Western lawmakers lead a movement to protect natural hair

A recent wave of legislation fights for Black women’s right to wear natural styles and have safe hair products.

 

In 2019, when Tekulve Jackson-Vann told his supervisor at the Payson Temple of the Church of Jesus Christ of Latter-day Saints about his decision to wear his hair in locs, he was fired. “We’re asked to have our hair in a conservative style so it’s not a distraction to the patrons,” Jackson-Vann told a local network news reporter. “My first thought immediately was, ‘This is a moment — this is a moment where I can help educate my brethren in the Gospel that there are standards which are not rooted in doctrine and that can be challenged.’”

Jackson-Vann was reinstated within 24 hours, but the incident prompted Utah state Sen. Derek Kitchen, D, to draft new legislation known as the CROWN Act, for Creating a Respectful and Open World for Natural Hair, which prohibits state employers and public schools from discriminating against Black residents for wearing natural hairstyles.

On July 03, 2019, Governor Gavin Newsom Signs SB188, the CROWN Act, into law, making California the first state to ban hair discrimination in work and school. Senator Holly Mitchell, seen here with Gov. Newsom, was the bill’s sponsor.
Courtesy of JOY Collective

If it’s passed and signed into law, the law will make Utah the fourth Western state to pass such legislation, joining California, Colorado and Washington. New Mexico and Oregon are not far behind. The city of Albuquerque passed the CROWN Act last month, right before New Mexico introduced a statewide version earlier this month. New Mexico’s bill could beat the Utah bill to the finish line, while lawmakers in Oregon plan to reintroduce their own version of the CROWN Act this year. 

Passage elsewhere in the West remains uncertain: The CROWN Act was filed in Arizona but didn’t pass, and so far, Alaska, Idaho, Montana, Nevada and Wyoming have yet to propose similar legislation. In September, however, the U.S. House of Representatives passed a federal version of the law, which currently awaits a vote in the Senate.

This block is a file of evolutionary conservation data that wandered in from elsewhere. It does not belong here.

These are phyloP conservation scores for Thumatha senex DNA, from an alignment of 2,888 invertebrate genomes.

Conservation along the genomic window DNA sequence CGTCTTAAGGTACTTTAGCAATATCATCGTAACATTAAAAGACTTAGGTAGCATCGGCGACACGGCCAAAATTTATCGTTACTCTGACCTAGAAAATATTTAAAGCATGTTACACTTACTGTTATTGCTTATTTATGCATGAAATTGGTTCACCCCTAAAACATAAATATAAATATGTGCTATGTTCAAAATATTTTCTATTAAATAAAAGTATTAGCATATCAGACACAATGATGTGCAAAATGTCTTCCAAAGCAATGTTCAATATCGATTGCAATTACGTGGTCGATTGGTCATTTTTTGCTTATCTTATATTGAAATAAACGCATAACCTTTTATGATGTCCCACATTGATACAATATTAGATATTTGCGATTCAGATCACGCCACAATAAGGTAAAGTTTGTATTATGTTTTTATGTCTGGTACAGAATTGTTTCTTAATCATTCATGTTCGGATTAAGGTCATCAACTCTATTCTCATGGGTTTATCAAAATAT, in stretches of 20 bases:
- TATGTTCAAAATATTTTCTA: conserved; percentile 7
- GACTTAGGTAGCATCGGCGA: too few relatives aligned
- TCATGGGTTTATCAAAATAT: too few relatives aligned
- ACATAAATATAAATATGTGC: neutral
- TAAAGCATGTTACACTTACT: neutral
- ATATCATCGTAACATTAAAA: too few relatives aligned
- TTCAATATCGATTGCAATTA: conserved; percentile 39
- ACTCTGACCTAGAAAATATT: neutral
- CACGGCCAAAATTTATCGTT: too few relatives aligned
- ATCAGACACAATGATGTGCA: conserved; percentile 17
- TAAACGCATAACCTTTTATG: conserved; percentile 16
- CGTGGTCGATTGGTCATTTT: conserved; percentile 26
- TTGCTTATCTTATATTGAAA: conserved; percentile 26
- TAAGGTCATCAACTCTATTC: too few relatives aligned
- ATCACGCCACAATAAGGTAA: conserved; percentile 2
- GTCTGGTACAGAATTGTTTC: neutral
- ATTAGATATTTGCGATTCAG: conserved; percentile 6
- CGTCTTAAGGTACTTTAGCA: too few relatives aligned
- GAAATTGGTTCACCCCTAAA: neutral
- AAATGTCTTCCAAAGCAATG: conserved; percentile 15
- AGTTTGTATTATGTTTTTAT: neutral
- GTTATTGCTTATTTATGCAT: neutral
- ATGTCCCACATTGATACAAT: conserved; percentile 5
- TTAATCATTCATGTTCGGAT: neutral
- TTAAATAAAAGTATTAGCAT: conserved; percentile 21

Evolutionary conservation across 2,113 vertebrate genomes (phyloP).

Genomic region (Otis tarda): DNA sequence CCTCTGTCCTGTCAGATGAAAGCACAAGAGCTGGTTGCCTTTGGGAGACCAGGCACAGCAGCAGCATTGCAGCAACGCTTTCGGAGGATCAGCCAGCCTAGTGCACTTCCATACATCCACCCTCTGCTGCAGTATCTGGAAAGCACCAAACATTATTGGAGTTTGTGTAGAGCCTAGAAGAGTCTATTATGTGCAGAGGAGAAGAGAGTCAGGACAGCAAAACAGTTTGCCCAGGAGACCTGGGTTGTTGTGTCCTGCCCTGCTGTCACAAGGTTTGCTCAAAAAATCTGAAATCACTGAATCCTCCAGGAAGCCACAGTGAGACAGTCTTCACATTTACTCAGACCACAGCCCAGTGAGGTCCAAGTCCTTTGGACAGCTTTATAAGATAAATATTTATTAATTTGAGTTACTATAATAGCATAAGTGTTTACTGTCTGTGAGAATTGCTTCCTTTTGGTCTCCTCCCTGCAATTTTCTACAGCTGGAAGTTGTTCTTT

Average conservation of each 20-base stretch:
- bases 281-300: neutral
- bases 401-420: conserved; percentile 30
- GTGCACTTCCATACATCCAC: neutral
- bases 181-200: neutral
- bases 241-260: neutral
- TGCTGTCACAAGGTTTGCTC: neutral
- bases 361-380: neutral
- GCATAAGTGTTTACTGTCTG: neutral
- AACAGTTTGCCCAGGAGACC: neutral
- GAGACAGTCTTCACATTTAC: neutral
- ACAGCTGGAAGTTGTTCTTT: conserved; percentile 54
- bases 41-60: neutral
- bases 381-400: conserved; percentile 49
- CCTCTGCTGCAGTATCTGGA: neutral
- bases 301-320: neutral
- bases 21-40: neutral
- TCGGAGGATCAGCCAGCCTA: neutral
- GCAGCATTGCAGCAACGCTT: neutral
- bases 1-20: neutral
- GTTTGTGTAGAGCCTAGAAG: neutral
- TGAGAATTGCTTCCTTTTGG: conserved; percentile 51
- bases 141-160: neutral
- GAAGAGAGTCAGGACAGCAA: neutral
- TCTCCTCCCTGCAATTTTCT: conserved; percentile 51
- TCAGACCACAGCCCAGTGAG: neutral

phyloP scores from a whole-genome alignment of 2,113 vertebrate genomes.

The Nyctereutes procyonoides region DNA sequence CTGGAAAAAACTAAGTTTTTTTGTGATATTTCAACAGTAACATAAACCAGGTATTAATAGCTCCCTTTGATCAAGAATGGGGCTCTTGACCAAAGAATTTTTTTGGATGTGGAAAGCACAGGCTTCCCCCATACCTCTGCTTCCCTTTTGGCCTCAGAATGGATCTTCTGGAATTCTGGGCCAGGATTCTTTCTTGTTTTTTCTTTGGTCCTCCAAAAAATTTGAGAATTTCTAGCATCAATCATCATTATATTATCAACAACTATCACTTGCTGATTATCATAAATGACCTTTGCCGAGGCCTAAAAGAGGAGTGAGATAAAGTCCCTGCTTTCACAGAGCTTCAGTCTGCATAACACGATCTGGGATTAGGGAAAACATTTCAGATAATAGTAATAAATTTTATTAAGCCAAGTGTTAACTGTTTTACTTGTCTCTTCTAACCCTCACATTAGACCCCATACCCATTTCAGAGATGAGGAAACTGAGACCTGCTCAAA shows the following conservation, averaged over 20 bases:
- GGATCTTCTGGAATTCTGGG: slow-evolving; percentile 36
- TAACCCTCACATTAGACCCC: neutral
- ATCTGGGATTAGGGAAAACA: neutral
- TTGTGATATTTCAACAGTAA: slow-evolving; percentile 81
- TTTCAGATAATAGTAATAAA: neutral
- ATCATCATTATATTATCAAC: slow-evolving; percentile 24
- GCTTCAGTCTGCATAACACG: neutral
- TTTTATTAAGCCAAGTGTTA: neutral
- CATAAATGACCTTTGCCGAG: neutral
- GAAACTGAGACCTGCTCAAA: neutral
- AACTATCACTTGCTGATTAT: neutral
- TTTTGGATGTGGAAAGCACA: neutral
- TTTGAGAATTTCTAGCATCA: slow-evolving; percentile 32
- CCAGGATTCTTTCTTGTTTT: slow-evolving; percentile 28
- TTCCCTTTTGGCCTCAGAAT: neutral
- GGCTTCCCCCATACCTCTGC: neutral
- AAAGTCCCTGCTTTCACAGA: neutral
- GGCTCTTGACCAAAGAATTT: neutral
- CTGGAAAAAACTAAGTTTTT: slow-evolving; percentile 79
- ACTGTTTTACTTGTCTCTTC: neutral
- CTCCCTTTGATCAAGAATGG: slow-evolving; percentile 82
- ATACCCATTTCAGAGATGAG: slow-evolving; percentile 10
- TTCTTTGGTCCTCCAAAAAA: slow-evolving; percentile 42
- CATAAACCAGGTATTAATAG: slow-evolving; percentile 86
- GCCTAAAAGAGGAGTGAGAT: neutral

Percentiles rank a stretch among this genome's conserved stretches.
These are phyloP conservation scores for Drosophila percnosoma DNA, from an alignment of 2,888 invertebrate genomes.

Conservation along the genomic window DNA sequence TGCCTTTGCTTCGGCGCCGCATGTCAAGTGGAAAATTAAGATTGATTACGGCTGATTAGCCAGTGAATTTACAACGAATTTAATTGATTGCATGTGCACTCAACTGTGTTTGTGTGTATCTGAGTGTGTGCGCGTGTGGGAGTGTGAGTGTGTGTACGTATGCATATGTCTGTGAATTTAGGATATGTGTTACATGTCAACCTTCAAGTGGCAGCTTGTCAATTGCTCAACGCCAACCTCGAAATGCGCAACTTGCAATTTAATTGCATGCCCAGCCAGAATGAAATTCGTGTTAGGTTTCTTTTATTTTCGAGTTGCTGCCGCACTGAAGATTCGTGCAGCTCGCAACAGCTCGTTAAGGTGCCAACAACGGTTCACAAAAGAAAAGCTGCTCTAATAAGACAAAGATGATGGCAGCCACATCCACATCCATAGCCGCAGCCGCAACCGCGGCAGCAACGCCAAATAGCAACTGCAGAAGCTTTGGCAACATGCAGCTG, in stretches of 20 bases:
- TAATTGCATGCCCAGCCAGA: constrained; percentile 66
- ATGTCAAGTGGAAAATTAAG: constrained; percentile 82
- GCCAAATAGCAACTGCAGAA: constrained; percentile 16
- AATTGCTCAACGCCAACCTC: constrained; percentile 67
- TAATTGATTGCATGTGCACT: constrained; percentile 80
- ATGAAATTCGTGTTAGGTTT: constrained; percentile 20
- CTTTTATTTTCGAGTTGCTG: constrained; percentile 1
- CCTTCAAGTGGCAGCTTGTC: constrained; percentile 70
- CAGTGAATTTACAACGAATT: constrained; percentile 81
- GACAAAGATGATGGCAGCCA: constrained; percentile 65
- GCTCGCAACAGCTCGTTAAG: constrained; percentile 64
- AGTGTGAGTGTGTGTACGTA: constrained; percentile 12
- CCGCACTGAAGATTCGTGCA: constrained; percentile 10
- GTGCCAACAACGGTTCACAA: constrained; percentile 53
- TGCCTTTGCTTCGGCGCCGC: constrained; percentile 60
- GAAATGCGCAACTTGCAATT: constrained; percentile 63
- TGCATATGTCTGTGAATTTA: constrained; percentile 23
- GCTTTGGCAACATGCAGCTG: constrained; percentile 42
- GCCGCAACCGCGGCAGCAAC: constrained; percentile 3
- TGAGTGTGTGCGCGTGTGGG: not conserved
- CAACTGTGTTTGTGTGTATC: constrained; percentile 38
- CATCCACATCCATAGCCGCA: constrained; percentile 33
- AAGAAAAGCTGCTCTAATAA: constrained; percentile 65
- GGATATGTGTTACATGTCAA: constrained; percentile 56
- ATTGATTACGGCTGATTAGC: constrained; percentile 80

Washington state Democratic Rep. Melanie Morgan, who sponsored Washington’s CROWN Act, praised the law’s insistence that her constituents’ natural hair be accepted, “whether that’s in braids or twists or locs.” Rep. Morgan argues that the use of straightening chemicals should be a choice, particularly for Black women and girls who have had to straighten their hair rather than wear natural hairstyles in order to advance at work or school.

Black Westerners have long experienced discrimination for wearing natural hairstyles. At the same time, the hair-care products they use have been neither guaranteed to be safe nor clearly labeled. Lawmakers like Rep. Morgan believe that improved regulation of these products is a critical next step. Now, a few bills have been proposed that would offer all consumers — particularly Black women — increased product safety regulation. 

The Natural Cosmetics Act (HR 5017) is one of two federal bills that would update the Federal Food, Drug, and Cosmetic Act of 1938 to provide more transparency and regulation over personal care products labeled “natural.” Consumer safety advocates say that while its passage would be a win for all consumers who prefer safer, more natural hair and cosmetics products, it’s particularly important for Black women, who have experienced the double whammy of discrimination due to their natural hairstyles and exposure to the toxic ingredients in hair products. Advocates maintain that this is an issue that concerns both consumer safety and environmental justice.